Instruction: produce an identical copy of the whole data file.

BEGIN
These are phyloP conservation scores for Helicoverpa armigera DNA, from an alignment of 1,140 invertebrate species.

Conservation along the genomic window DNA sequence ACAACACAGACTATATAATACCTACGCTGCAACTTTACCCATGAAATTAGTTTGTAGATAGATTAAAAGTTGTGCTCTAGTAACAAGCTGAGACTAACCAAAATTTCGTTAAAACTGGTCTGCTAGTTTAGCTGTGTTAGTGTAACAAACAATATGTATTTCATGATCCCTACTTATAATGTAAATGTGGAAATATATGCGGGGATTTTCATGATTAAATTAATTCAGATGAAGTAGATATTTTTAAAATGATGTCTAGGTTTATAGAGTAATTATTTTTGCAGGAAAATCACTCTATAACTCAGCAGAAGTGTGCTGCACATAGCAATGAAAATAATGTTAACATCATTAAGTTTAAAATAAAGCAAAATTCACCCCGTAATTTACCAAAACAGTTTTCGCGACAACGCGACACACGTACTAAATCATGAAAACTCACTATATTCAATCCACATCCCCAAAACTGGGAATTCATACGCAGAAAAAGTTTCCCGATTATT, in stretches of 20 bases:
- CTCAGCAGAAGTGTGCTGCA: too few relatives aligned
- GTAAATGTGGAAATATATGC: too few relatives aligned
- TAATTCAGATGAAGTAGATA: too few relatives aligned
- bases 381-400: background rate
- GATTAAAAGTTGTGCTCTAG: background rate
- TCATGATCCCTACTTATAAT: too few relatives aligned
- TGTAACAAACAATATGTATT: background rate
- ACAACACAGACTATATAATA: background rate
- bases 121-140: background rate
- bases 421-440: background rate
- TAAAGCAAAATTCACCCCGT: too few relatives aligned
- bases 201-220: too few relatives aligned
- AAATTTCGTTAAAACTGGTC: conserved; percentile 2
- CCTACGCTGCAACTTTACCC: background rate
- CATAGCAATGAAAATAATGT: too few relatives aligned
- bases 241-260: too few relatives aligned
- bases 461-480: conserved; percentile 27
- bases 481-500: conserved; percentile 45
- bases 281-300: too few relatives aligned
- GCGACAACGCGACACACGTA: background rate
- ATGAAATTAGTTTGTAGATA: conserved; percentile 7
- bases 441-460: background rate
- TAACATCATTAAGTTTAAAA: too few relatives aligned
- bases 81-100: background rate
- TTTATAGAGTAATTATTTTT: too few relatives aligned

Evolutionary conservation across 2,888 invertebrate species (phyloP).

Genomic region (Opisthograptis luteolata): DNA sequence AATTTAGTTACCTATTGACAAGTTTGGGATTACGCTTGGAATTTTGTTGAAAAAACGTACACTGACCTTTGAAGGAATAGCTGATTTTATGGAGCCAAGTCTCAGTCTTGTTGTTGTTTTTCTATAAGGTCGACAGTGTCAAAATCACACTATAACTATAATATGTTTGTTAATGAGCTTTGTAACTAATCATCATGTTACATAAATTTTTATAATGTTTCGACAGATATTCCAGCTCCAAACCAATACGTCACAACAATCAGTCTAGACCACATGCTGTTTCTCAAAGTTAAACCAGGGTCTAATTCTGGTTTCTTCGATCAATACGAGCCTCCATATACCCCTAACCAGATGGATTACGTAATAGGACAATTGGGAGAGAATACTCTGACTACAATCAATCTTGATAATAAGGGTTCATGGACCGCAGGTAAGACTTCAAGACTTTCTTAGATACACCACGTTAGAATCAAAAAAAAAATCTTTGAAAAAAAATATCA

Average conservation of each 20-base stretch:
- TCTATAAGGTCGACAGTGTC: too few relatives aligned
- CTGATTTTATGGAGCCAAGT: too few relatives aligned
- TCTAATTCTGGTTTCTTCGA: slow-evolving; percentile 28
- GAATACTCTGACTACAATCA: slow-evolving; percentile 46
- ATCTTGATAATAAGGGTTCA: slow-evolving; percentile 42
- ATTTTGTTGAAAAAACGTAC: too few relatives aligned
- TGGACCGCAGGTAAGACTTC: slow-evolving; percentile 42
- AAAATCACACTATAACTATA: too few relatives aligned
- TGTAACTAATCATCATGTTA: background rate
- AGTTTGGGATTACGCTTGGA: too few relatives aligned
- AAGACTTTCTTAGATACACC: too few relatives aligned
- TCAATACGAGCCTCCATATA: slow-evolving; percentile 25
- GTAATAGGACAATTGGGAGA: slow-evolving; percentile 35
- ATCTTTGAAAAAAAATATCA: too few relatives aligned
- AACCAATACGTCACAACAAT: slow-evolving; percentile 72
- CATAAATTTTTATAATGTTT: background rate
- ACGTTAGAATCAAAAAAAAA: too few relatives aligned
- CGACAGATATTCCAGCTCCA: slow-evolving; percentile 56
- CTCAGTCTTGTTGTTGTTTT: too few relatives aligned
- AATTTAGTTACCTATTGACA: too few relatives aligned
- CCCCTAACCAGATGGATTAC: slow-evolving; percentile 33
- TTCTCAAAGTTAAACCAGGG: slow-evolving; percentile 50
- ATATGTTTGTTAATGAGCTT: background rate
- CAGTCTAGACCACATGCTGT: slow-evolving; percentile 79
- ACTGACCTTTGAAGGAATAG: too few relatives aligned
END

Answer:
These are phyloP conservation scores for Helicoverpa armigera DNA, from an alignment of 1,140 invertebrate species.

Conservation along the genomic window DNA sequence ACAACACAGACTATATAATACCTACGCTGCAACTTTACCCATGAAATTAGTTTGTAGATAGATTAAAAGTTGTGCTCTAGTAACAAGCTGAGACTAACCAAAATTTCGTTAAAACTGGTCTGCTAGTTTAGCTGTGTTAGTGTAACAAACAATATGTATTTCATGATCCCTACTTATAATGTAAATGTGGAAATATATGCGGGGATTTTCATGATTAAATTAATTCAGATGAAGTAGATATTTTTAAAATGATGTCTAGGTTTATAGAGTAATTATTTTTGCAGGAAAATCACTCTATAACTCAGCAGAAGTGTGCTGCACATAGCAATGAAAATAATGTTAACATCATTAAGTTTAAAATAAAGCAAAATTCACCCCGTAATTTACCAAAACAGTTTTCGCGACAACGCGACACACGTACTAAATCATGAAAACTCACTATATTCAATCCACATCCCCAAAACTGGGAATTCATACGCAGAAAAAGTTTCCCGATTATT, in stretches of 20 bases:
- CTCAGCAGAAGTGTGCTGCA: too few relatives aligned
- GTAAATGTGGAAATATATGC: too few relatives aligned
- TAATTCAGATGAAGTAGATA: too few relatives aligned
- bases 381-400: background rate
- GATTAAAAGTTGTGCTCTAG: background rate
- TCATGATCCCTACTTATAAT: too few relatives aligned
- TGTAACAAACAATATGTATT: background rate
- ACAACACAGACTATATAATA: background rate
- bases 121-140: background rate
- bases 421-440: background rate
- TAAAGCAAAATTCACCCCGT: too few relatives aligned
- bases 201-220: too few relatives aligned
- AAATTTCGTTAAAACTGGTC: conserved; percentile 2
- CCTACGCTGCAACTTTACCC: background rate
- CATAGCAATGAAAATAATGT: too few relatives aligned
- bases 241-260: too few relatives aligned
- bases 461-480: conserved; percentile 27
- bases 481-500: conserved; percentile 45
- bases 281-300: too few relatives aligned
- GCGACAACGCGACACACGTA: background rate
- ATGAAATTAGTTTGTAGATA: conserved; percentile 7
- bases 441-460: background rate
- TAACATCATTAAGTTTAAAA: too few relatives aligned
- bases 81-100: background rate
- TTTATAGAGTAATTATTTTT: too few relatives aligned

Evolutionary conservation across 2,888 invertebrate species (phyloP).

Genomic region (Opisthograptis luteolata): DNA sequence AATTTAGTTACCTATTGACAAGTTTGGGATTACGCTTGGAATTTTGTTGAAAAAACGTACACTGACCTTTGAAGGAATAGCTGATTTTATGGAGCCAAGTCTCAGTCTTGTTGTTGTTTTTCTATAAGGTCGACAGTGTCAAAATCACACTATAACTATAATATGTTTGTTAATGAGCTTTGTAACTAATCATCATGTTACATAAATTTTTATAATGTTTCGACAGATATTCCAGCTCCAAACCAATACGTCACAACAATCAGTCTAGACCACATGCTGTTTCTCAAAGTTAAACCAGGGTCTAATTCTGGTTTCTTCGATCAATACGAGCCTCCATATACCCCTAACCAGATGGATTACGTAATAGGACAATTGGGAGAGAATACTCTGACTACAATCAATCTTGATAATAAGGGTTCATGGACCGCAGGTAAGACTTCAAGACTTTCTTAGATACACCACGTTAGAATCAAAAAAAAAATCTTTGAAAAAAAATATCA

Average conservation of each 20-base stretch:
- TCTATAAGGTCGACAGTGTC: too few relatives aligned
- CTGATTTTATGGAGCCAAGT: too few relatives aligned
- TCTAATTCTGGTTTCTTCGA: slow-evolving; percentile 28
- GAATACTCTGACTACAATCA: slow-evolving; percentile 46
- ATCTTGATAATAAGGGTTCA: slow-evolving; percentile 42
- ATTTTGTTGAAAAAACGTAC: too few relatives aligned
- TGGACCGCAGGTAAGACTTC: slow-evolving; percentile 42
- AAAATCACACTATAACTATA: too few relatives aligned
- TGTAACTAATCATCATGTTA: background rate
- AGTTTGGGATTACGCTTGGA: too few relatives aligned
- AAGACTTTCTTAGATACACC: too few relatives aligned
- TCAATACGAGCCTCCATATA: slow-evolving; percentile 25
- GTAATAGGACAATTGGGAGA: slow-evolving; percentile 35
- ATCTTTGAAAAAAAATATCA: too few relatives aligned
- AACCAATACGTCACAACAAT: slow-evolving; percentile 72
- CATAAATTTTTATAATGTTT: background rate
- ACGTTAGAATCAAAAAAAAA: too few relatives aligned
- CGACAGATATTCCAGCTCCA: slow-evolving; percentile 56
- CTCAGTCTTGTTGTTGTTTT: too few relatives aligned
- AATTTAGTTACCTATTGACA: too few relatives aligned
- CCCCTAACCAGATGGATTAC: slow-evolving; percentile 33
- TTCTCAAAGTTAAACCAGGG: slow-evolving; percentile 50
- ATATGTTTGTTAATGAGCTT: background rate
- CAGTCTAGACCACATGCTGT: slow-evolving; percentile 79
- ACTGACCTTTGAAGGAATAG: too few relatives aligned